Most Popular Acupressure Points
Acupressure is an ancient healing technique that uses your fingers to press key healing points. By doing this it is said to stimulate the body’s natural curative abilities. Acupressure releases tension, increases circulation and boosts the immune system. It is mainly used to reduce pain and to develop spirituality.
How to apply: Apply pressure using your longest and strongest finger on the acupoint for approximately 3 minutes. Each point may feel different when pressure is applied. Some points will feel tense while others may ache. When pushing on the acupoint the pain should not be unbearable, it should be between pleasant and unbearable. If the pain increases then gradually decrease the pressure applied at the point. Sometimes when applying acupressure, pain will occur at a different part of the body. This is normal because it indicates that those two areas are related and should both be treated to release blockages. After repeated pressure pay attention to the pulse at the acupoint. Pulsation is a good thing because it means that circulation has increased. However, if it is faint or throbbing hold the point longer until the pulse balances.
Chest and Abdomen Points
Chest and abdomen points are helpful for a range of conditions including fatigue, breathing problems, digestive issues, anxiety and other emotional issues.
The picture above is a pressure point of the chest and abdomen located on the lung meridian. This pressure point is used to treat coughing, wheezing, asthma, and shoulder and chest tension.
This pressure point is located on point CV 17 at the picture below. It is along the sternum midway between your nipples. Acupressure on this point is treated for anxiety, cough, asthma, reflux, and chest tension.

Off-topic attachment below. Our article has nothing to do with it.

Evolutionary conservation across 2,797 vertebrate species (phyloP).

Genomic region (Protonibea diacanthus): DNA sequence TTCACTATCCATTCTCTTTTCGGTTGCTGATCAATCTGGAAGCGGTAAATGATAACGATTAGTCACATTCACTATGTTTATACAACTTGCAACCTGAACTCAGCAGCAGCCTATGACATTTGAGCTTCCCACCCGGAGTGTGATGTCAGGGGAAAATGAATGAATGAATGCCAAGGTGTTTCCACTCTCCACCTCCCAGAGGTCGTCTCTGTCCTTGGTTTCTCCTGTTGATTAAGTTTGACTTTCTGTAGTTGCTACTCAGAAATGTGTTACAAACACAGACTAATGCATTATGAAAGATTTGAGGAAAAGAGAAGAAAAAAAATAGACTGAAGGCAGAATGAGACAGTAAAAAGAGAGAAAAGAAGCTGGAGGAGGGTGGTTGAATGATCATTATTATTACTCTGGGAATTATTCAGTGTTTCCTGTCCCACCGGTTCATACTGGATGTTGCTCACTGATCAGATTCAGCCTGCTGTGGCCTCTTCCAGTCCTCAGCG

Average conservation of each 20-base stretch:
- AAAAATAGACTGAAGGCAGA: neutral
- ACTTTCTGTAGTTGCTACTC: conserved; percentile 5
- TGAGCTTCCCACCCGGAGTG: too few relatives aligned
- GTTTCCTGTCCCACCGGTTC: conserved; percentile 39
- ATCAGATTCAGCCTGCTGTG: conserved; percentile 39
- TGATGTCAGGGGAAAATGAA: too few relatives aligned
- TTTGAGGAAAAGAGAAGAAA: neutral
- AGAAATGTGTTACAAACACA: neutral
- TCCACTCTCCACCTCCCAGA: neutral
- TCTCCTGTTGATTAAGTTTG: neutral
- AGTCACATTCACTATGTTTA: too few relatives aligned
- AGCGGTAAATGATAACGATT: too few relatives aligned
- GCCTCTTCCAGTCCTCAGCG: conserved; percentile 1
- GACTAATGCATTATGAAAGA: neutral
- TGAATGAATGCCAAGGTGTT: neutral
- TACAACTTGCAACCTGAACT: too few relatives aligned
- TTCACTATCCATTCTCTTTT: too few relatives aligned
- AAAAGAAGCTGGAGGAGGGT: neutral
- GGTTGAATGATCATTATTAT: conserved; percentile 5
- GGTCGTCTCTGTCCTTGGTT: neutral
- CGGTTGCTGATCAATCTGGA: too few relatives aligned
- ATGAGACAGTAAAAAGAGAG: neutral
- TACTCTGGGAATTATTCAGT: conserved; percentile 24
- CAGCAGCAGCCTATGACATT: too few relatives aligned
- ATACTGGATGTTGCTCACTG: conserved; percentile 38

Acupressure point CV 12 is located in the middle of the abdomen and is used to treat heartburn, diarrhea, and poor digestion. CV6 shown in the picture to the right is found generally an inch below the belly button. Acupressure is necessary on this point when one experiences bloating, edema, weakness, and low energy. Looking on the conception vessel meridian CV2 can be found 2 inches above the pubic bone. This acupoint is used for general fatigue, low energy, weakness, and diarrhea.
Head, Scalp, and Shoulder points
Below we will discuss the common acupressure points located on the head, scalp, and shoulder points. Head and scalp points are important in getting rid of headaches, dizziness, insomnia, or excessive thinking. The human brain cannot feel pain however the heads muscles, bones, and joints can so it is important to use these acupressure points to ease the pain. Acupressure is not used to “cure” but used to “normalize” the blood circulation and Qi flowing through our body. For example at work we often forget to stretch and get awful neck cramps. Strain on the neck changes the blood circulation in the head which alters blood pressure. Acupressure is then used to normalize the circulation, not exactly as a pain killer.
This is the Governing Vessel meridian located along the hairline. Taking a look at GV 20 which can be located in between your ears on the top of your head. When applying steady pressure on these points it can benefit us by getting rid of headaches, prolapses, low energy, and dizziness.